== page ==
|John C. Fremont.|
The advent in the fall of 1845 by John C. Fremont with his exploring pack party crossing the Great Salt Lake Desert, began a chain of events that led to the opening of the Hastings Cutoff and of emigrants traversing the desolate Great Salt Lake Desert. These emigrants were looking for a shorter way to California which almost led to their demise when crossing the Great Salt Lake Desert due to the long distances without water and lack of feed for their stock.
|Lansford W. Hastings.|
The most direct route, for the California emigrants, would be to leave the Oregon route, about two hundred miles east from Fort Hall; thence bearing West Southwest, to the Salt Lake; and thence continuing down to the bay of St. Francisco, by the route just described. [more]
The cutoff left the California Trail at Fort Bridger in Wyoming, passed through the Wasatch Mountains, across the great Salt Lake Desert, looped around the Ruby Mountains, and rejoined the California Trail about seven miles west of modern Elko, Nevada.
Clyman/Hastings party crossed the Salt Lake Valley, continued on up over Big Mountain, down to the Weber River, up Echo Canyon where they separated with Clyman going NE and Hastings proceeding on to Fort Bridger. Hastings then followed the Oregon Trail east until he met the emigrants on the road. He convinced several emigrant parties to take this new route extolling its merits and that it would be shorter [it was actually longer] than the road to Fort Hall and to California. The Bryant / Russell pack party was the first emigrants in 1846 to take this new route followed by the wagon companies of Harlan/Young, Hoppe/Lienhard, and the last company of the year, the Donner /Reed party.
Much has been written about the cause of the Donner Party's calamity; about the time spent building a road over the Wasatch Mountains; about the time spent looking for the stray oxen while at Donner Spring; about the quarreling between different factions of the company and how they arrived too late to cross the Sierras because of the early snows. But little if anything has been said about Hudspeth and his honest intentions and who unwittingly caused the delay and in the end the disaster.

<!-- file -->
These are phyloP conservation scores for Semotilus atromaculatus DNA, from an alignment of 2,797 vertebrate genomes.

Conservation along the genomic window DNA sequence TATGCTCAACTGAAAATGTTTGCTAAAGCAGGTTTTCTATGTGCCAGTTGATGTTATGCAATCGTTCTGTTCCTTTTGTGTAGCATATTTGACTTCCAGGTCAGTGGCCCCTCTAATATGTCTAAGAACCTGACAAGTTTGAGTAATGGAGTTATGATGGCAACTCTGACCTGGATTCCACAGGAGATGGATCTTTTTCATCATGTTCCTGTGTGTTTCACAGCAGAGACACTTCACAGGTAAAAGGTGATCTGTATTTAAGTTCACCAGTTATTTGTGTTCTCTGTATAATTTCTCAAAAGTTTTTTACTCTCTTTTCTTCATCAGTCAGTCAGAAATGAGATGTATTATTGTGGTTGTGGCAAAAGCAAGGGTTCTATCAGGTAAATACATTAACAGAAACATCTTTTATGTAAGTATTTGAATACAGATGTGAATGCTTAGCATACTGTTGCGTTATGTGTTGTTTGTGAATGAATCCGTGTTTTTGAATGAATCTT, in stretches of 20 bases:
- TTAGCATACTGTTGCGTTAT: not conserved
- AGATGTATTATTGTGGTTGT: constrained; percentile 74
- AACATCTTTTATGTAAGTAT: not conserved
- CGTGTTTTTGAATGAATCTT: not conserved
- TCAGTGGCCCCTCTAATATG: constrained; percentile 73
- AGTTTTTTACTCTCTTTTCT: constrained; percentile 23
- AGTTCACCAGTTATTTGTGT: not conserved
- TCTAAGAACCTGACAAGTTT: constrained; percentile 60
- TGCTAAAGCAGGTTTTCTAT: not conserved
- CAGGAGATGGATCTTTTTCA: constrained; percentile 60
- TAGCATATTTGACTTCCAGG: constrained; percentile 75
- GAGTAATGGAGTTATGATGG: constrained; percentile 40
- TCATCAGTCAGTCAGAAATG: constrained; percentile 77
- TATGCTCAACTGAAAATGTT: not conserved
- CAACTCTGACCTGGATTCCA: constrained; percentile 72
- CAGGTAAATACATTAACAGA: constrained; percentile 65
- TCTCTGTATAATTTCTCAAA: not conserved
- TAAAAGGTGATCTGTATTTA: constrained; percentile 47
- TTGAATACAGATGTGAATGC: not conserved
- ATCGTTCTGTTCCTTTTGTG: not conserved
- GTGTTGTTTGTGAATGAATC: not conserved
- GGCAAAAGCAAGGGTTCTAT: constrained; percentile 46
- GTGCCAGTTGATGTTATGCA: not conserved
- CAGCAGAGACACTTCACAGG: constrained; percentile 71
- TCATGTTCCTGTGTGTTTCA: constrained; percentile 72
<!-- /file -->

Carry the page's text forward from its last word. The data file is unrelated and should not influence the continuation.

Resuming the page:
"... It may be assumed that Hudspeth met these wagons at the mouth of Echo on the evening of July 26 or the morning of July 27. This chronology is significant for two reasons: (1) It had taken the wagons only seven days to cut their way through the upland country from Fort Bridger to the mouth of Echo; consequently they had relatively little trouble on the first section of the new route. (2) Heinrich Lienhard's journal shows that Hastings spent the night of July 27 with a rear company at Bear River; consequently he was almost 40 miles away when Hudspeth met the immigrants who were breaking trail, and could have had no part in their decision to descend the Weber through its canyons. It is evident from Lienhard's further entry of August 3 that Hastings at no time had contemplated taking the wagons down the Weber, that his intention had been that all should take the route across the mountains he himself had followed in coming east."
Heinrich Lienhard wrote in he diary while in Morgan Valley on Aug. 3rd, 1846: ". . . we encountered Captain Hastings, who had returned to meet us . By his advice we halted here. He was of the opinion that we, like all the companies who had gone in advance of us, were taking the wrong road. He had advised the first companies that on arriving at the Weber River [Henefer} they should turn to the left which would bring them by a shorter route to the Salt Lake; this advice they had not followed, [because of Hudspeth] but trusting to their luck had taken the road down the river."
Hudspeth, having been with Clyman & Hastings when they came over Big Mountain two months earlier and after exploring Weber Canyon, was convinced that the Weber River was a better way. He then persuaded the Harlan Young company that a water level route could be made down through Weber Canyon even though he was not present to see the difficulties encountered by the wagons and animals later along this route. His decision to go down the canyon eventually caused a major delay for the last company, the Donner/Reed party. They were caught in an early snow storms by October 28, 1846. Some were later rescued and nearly half of the party perished from starvation mainly because of the loss of time particularly the 12 precious days building a road over the Wasatch Mountains all because of Hudspeth's TRAGIC DECISION.